"I like the sandwich, thank you."

Translation:J'aime le sandwich, merci.

December 19, 2012



French is tricky sometimes.

However, in English, you say "an apple" and not "a apple", to avoid conflicts between two vowels.

So the French do the same by a way of "elision", i.e. skipping a vowel and replace it by a single quote character. You will also find it with a silent 'h', like "l'homme" (but: le haricot).

OK ?

December 19, 2012


Why can't I just say "j'adore" le sandwich?

December 27, 2013


"j'adore" is too strong in sentiment to translate "I like": j'aime or j'aime bien are sufficient.

December 28, 2013


The first time through I said J'aime... and Dou said here's another translation J'adore... So I typed that this time and it says I'm wrong

March 3, 2014


Same situation. Would be cool if the first one got reported

October 2, 2014


' j'adore ' means ' my favorite' or ' i like it very much ' , so those two expressions are different

February 1, 2014


that means i love!

January 29, 2014


Well EcuardoCal25 j'adore means i love and the correct version is j'aime which means i like . There is a slight difference . You see say you liked someone or you love someone ,theres a big difference between those two .so you would use the correct version j'aime le sandwich . Merci !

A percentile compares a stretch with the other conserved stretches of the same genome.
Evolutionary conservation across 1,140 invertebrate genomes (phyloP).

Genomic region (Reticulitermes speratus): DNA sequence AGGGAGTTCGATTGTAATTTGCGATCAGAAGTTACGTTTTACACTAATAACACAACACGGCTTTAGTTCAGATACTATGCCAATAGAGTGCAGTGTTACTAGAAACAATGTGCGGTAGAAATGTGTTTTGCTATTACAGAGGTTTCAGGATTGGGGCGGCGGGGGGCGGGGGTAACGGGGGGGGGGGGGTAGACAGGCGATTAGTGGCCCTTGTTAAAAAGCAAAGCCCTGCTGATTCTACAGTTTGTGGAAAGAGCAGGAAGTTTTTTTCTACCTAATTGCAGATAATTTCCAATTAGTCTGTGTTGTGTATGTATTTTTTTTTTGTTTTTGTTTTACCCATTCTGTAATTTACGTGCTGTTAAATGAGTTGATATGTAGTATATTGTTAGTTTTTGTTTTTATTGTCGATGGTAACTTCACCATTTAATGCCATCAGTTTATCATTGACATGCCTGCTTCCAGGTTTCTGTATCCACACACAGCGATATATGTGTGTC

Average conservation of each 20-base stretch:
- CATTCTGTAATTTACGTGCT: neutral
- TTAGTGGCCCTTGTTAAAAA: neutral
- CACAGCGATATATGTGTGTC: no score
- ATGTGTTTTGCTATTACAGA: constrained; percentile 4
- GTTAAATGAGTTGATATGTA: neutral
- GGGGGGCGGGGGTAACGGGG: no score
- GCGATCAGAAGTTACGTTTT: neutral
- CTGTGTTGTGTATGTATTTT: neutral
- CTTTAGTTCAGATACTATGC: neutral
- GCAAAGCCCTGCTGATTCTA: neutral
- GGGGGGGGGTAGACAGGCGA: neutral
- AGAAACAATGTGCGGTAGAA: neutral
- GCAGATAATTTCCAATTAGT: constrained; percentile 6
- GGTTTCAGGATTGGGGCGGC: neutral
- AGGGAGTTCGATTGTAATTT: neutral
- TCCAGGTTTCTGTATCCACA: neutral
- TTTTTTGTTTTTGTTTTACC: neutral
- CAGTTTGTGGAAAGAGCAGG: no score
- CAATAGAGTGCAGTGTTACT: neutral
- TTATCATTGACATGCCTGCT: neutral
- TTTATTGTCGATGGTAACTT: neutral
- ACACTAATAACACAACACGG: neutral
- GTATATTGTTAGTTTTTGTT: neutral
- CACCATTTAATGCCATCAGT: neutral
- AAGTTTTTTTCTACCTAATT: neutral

August 28, 2014


"J'adore" means 'i love'

May 18, 2015


j'adore is I love m8

March 28, 2014


I typed "J'aime le sandwich, je vous remercie" but Duo said it was wrong. It accepted je te remercie but not the vous form.

June 11, 2013


I thought 'adore' and 'aime' were the same. (I rhymed lol)

January 11, 2014


I thought the same thing.

August 15, 2014


Aime means to like. Adore means to love

June 23, 2015


what's the difference between "J'aime" and "Je aime"

December 19, 2012


it's the same, but the correct way is J'aime to avoid conflicts with vowels

September 7, 2013


That helps alot!

February 23, 2014


firsties, 'Je aime' isn't quite write. The French don't like to have a word that ends with a vowel and a word that begins with a vowel right next each other in a sentence, so they often just merge the two, especially if 'Je' is in front of it. One could compare it to how the English words 'a' and 'an'. When referring to a noun, and said noun begins with a vowel, for example, 'orange', we wouldn't say 'a orange', (though sadly, many people do this) the correct terminology would be 'an orange'. Get it?

August 9, 2014


Ok, but the first choice says: J'aime bien le oeuf! Is it correct to say "le oeuf" or l'oeuf" or both of them are right?

July 20, 2015


"le" always elides in front of a word starting with a vowel sound.

so "le oeuf" is not an option: only "l'oeuf" is valid.

July 20, 2015